Pay Ratios, Inequality and Fairness…
Even Mr Corbyn is Right Sometimes…
I’ve little time for Jeremy Corbyn but just occasionally his instincts are right- as when he recently raised the idea of pay controls for the highly paid.
Now of course the random way he presented it and the lack of nuance made it an easy target but I was surprised and disappointed how quickly people dismissed the idea. Either its apparently ‘just bonkers’, or won’t work, or is bad politics or all of the above.
But I don’t think it is. Yes, we need more than just a cap on pay ratios to address rising inequality and the rising inequality of power that comes with it. Yes, noted that rich people have other sources of income than salaries- including dividends, capital gains and rental income. Yes, the politics may be hard- but I suspect that’s more to do with how our perspective has narrowed after too much centralism over the last 30 years. We can be just too easily led by a consensus that slowly narrows our view.
A Little Background and Some Graphs…
In the 1960s the ratio of a CEO’s pay to that of the average worker was around 20:1, rising to around 40:1 in the 1970s. What is it now? Around 147:1 in the UK and still rising, much higher in the US. There is no convincing evidence that such massive increases of pay, so that a FTSE 100 boss earns £5.5m a year, is really linked to the brilliance or the insight or the output or the outcomes for the company. Instead we have reports like this.
For example, this diagram below shows executive pay plotted against Total Shareholder Returns (TSR). If pay drove performance then you’d expect to see a bunching around a line or curve- but looks pretty random relationship to me.
What Has The UK Done?
Now the UK to be fair has a decent set of corporate governance arrangements in place, as part of a well established rule of law, clear corporate governance codes and steadily increasing transparency.
The Liberal Democrat Business Secretary Vince Cable introduced reforms in 2013 that including a binding vote on the pay policies of listed companies, and an advisory non-binding vote on individual pay, as well as increasing transparency requirements e.g. here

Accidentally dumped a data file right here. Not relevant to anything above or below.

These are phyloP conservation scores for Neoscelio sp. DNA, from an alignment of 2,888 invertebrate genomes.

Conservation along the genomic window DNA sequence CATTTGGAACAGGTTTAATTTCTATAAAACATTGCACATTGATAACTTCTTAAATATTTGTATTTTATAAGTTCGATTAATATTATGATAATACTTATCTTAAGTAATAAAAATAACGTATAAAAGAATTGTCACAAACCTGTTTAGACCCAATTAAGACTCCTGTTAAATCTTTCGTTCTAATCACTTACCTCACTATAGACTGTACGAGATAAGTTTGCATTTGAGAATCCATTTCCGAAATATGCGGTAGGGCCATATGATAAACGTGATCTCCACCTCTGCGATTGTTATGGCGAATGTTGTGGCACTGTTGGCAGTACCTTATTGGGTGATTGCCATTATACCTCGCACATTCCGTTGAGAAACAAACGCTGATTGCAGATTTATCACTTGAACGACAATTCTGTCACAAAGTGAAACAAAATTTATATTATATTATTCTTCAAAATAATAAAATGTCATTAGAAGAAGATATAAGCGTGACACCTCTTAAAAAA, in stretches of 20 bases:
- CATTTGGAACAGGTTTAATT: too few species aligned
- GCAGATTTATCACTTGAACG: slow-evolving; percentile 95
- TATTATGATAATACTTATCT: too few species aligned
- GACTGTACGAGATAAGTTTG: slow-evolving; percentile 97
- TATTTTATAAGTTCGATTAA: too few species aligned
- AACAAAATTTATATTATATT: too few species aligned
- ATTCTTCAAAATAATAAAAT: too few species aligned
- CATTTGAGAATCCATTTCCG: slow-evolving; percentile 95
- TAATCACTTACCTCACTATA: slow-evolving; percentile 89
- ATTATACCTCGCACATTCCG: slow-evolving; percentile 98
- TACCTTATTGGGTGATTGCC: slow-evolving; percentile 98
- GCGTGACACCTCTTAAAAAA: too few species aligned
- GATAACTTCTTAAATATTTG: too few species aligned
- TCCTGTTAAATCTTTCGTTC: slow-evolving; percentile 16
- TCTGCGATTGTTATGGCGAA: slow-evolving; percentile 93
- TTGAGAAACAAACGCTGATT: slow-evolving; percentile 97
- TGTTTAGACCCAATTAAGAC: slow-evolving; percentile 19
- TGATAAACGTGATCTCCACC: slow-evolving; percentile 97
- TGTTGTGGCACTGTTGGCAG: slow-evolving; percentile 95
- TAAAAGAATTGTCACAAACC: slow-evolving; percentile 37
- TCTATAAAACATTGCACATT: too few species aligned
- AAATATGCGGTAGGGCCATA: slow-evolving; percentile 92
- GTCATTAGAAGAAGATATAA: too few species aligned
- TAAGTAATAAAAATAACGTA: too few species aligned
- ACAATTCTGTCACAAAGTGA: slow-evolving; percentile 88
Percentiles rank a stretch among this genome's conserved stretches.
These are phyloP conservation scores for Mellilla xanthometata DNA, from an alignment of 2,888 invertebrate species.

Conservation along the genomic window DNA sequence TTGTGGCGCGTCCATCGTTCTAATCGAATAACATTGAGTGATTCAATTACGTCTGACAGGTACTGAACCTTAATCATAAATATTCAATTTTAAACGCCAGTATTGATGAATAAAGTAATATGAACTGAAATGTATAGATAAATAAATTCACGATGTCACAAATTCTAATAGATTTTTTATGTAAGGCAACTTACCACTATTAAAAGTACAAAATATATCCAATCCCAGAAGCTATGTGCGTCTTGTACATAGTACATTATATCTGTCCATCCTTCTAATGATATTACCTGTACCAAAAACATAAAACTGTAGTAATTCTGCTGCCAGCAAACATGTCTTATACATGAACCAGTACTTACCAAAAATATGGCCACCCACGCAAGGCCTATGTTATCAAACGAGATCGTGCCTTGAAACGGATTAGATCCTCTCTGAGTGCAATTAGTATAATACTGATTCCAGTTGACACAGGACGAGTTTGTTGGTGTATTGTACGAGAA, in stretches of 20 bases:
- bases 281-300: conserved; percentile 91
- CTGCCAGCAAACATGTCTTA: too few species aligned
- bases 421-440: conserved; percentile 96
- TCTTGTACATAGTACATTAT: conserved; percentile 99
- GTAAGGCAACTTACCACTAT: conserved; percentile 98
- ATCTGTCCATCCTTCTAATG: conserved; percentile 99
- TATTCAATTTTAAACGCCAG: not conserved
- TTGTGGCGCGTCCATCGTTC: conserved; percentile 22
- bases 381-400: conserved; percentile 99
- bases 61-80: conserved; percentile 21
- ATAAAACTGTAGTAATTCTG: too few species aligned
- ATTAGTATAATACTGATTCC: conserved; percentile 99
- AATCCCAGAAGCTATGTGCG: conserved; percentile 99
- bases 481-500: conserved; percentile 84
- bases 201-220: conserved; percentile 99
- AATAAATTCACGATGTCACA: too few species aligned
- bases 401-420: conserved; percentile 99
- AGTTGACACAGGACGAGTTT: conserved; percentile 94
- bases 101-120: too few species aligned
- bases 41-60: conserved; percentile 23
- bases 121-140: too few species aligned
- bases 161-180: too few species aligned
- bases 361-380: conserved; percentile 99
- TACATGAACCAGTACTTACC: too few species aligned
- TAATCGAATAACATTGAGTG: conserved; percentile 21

When becoming Prime Minister, Teresa May promised further reforms to consider how to give stakeholders more of a say on pay, consider measures to connect to employee, customer and supplier voice, and consider extending requirements from public to larger private companies.
This is all set out in a worthy but rather modest Green Paper.
After the usual rather nice civil service summary of the issues, including this understated point:
‘CEO pay increases have shown some signs of restraint in recent years. The median 2016 increase so far for FTSE100 CEOs is c.2% (the same as the median increase in 2015), and less than 1% for the top 3013. This comes after very big gains since 1998, however, with a median pay package for FTSE100 CEOs in 2016 of £4.3m. Such high levels of pay may feed a public perception that the top end of the corporate world has become disconnected from the experiences of ordinary working people.’
…the paper duly sets out a few incremental improvements to consider. But there are not enough- reading this from the High Pay Centre gives the statistics. Indeed the white paper quotes polling data suggesting how strongly the public supports action on high pay.
(For example, Opinium research for PWC’s ‘Time to Listen’ paper published in June 2016 found that two-thirds of respondents believe executive pay is too high; and in a YouGov poll for CIPD in Sept 2015, only 14% of respondents agreed that CEO pay is good value for investors) (1)
But it isn’t just a case of soaking in righteous outrage at fat cats. The paper fails because it considers executive pay to be the concern of owners, shareholders and direct stakeholders like workers, suppliers and customers.
All very well, but consider again the quote at the start of this post:
‘For people to retain faith in capitalism and free markets, big business must earn and keep the trust and confidence of their customers, employees and the wider public. For many ordinary working people – who work hard and have paid into the system all their lives – it’s not always clear that business is playing by the same rules as they are..’
The quote is actually from Mrs May at the start of the Green Paper. Reading it, it is crystal clear that executive pay is a problem for society, not just individual businesses. There have always been examples on pay restraint based on values, such as the Quakers, or from leading edge companies (John Lewis cap pay at 75:1, Lloyds at 65:1) but this is a systemic problem and requires a public/state led systemic response.
Not the Only Answer But…
Now, on its own a pay ratio cap won’t of course solve inequality but it certainly won’t make it worse. As I’ve written elsewhere:
‘Equality matters because ultimately, people need dignity and respect, they need the ability to execute their life plan, they need a sense of fairness in all of the rules and institutions and processes of society…it is fundamentally whether I feel I am an equal citizen of equal worth, with all the dignity, freedom and ability to execute my life plan that I expect.’